... you are foundering in terrible Euroclydon. Hark to the howling of the gale, and the splintering of the spars, and the starting of the timbers, and the breaking of the billow, clear across the hurricane deck. Down she goes! Into the life-boat! Quick! One boat! One shore! One oarsman! One salvation! You are polluted; there is but one well at which you can wash clean. You are enslaved; there is but one proclamation that can emancipate. You are blind; ...
— New Tabernacle Sermons • Thomas De Witt Talmage

... on a billow of flame, But its light, like thine, is done: Life's tangled coil, with all its toil, Is ...
— Traditions of Lancashire, Volume 1 (of 2) • John Roby

... the coach from Canterbury, 17 miles in an hour and a half. Fair blows the wind over the azure blue billow. "You will breakfast at Ostend," says the Captain, "to-morrow." "Oh, that Louisa were here!" says Donald. "She would die of delight," says Uncle, "and does not Uncle say true?" Conceive the view from Nottingham Castle on the evening we left ...
— Before and after Waterloo - Letters from Edward Stanley, sometime Bishop of Norwich (1802;1814;1814) • Edward Stanley

... wearied mariner to port e'er fled From the dark billow, when some tempest's nigh, As from tumultuous gloomy thoughts I fly— Thoughts by the force of goading passion bred: Nor wrathful glance of heaven so surely sped Destruction to man's sight, as does that eye Within whose bright black orb Love's ...
— The Sonnets, Triumphs, and Other Poems of Petrarch • Petrarch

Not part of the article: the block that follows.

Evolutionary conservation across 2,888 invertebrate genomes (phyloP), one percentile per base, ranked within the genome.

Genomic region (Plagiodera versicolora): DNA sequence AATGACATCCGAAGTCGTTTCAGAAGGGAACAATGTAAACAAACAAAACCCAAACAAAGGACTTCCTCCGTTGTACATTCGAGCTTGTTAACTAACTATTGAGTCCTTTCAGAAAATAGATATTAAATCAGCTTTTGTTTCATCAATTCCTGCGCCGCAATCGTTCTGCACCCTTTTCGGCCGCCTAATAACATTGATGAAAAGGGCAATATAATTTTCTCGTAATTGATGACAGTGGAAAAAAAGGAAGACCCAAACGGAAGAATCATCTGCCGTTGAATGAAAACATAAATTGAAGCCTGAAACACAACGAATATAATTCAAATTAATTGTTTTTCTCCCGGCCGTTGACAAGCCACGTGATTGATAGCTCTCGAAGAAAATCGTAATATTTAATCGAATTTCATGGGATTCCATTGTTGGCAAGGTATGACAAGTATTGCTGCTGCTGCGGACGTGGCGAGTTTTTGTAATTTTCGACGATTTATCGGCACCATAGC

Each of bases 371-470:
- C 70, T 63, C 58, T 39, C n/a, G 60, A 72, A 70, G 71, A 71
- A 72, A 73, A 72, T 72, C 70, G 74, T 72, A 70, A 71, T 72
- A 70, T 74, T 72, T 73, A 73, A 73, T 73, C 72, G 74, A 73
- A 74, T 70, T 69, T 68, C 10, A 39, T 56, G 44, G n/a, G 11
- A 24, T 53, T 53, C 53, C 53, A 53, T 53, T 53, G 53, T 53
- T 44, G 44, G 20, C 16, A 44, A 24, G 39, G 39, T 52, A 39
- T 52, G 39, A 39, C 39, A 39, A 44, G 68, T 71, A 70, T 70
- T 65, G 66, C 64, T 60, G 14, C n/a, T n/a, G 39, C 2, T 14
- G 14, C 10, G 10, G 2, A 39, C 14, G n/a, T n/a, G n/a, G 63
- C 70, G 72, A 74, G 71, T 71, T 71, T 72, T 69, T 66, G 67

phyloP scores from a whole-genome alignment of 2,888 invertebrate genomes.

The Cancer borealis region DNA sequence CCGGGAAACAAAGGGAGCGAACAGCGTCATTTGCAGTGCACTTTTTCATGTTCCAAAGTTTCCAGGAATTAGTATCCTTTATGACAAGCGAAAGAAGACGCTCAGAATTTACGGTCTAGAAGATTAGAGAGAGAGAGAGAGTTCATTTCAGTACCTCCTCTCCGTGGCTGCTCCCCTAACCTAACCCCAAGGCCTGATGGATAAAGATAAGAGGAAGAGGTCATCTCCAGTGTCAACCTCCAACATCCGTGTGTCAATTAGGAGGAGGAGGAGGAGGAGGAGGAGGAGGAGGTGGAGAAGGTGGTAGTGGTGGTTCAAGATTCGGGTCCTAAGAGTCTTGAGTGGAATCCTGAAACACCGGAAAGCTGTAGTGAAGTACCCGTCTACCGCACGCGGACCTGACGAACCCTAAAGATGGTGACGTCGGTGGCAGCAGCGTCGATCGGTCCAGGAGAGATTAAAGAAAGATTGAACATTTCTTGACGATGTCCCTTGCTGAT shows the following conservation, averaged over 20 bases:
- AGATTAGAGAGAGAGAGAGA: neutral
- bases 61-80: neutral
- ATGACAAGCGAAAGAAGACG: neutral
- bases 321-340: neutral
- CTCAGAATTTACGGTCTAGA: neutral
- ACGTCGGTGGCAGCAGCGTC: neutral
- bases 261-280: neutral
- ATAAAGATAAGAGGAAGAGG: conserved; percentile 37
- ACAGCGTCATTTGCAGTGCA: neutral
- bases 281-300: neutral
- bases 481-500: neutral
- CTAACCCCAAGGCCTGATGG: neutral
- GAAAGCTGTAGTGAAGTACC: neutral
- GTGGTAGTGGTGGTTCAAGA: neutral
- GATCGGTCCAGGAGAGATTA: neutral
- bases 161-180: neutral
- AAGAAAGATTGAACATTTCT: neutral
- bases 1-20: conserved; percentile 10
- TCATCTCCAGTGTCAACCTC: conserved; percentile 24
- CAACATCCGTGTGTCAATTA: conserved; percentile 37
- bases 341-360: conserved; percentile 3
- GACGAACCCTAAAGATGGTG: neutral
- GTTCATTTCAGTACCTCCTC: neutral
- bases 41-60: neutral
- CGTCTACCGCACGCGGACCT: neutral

... softness or relief. The narrow valleys are only dark shadows; the lakes are bits of broken mirror. From horizon to horizon there is a tumultuous sea of billows turned to stone. You stand upon the highest billow; you command the situation; you have surprised Nature in a high creative act; the mighty primal energy has only just become repose. This was a supreme hour to Old Phelps. Tea! I believe the boys succeeded in kindling a fire; ...
— Baddeck and That Sort of Thing • Charles Dudley Warner

... danger of the lesser driuing yce. [Sidenote: Hard shifts.] But when they must needes forgoe this new found fort by meanes of other yce, which at length would vndermine and compasse them round about, and when that by heauing of the billow they were therewith like to be brused in peeces, they vsed to make fast the shippe vnto the most firme and broad peece of yce they could find, and binding her nose fast thereunto, would fill all their ...
— The Principal Navigations, Voyages, Traffiques, and Discoveries of The English Nation, Vol. XII., America, Part I. • Richard Hakluyt

... arose a wind, which drove him out to sea, till he was lost to the hermit's view; and he ceased not to fare on over the abysses of the ocean, one billow tossing him up on the crest of the wave and another bearing him down into the trough of the sea, and he beholding the while the terrors and wonders of the deep, for the space of three days, at the end of which time Fate cast him upon the Mount of the Bereft Mother, where he landed, ...
— The Book Of The Thousand Nights And One Night, Volume IV • Anonymous

... casting-vote. "Sautez, sautez!" cried Ferdinand, "envoyez au large!" In a moment we were sliding down the smooth back of the rapid, directly toward the first big wave. The rocky shore went by us like a dream; we could feel the motion of the earth whirling around with us. The crest of the billow in front curled above the bow of the canoe. "Arret', arret', doucement!" A swift stroke of the paddle checked the canoe, quivering and prancing like a horse suddenly reined in. The wave ahead, as if surprised, ...
— Little Rivers - A Book Of Essays In Profitable Idleness • Henry van Dyke



Words linked to "Billow" :   balloon, travel, cloud, surge, billowy, reflate, inflate, wallow, expand, wave, zoom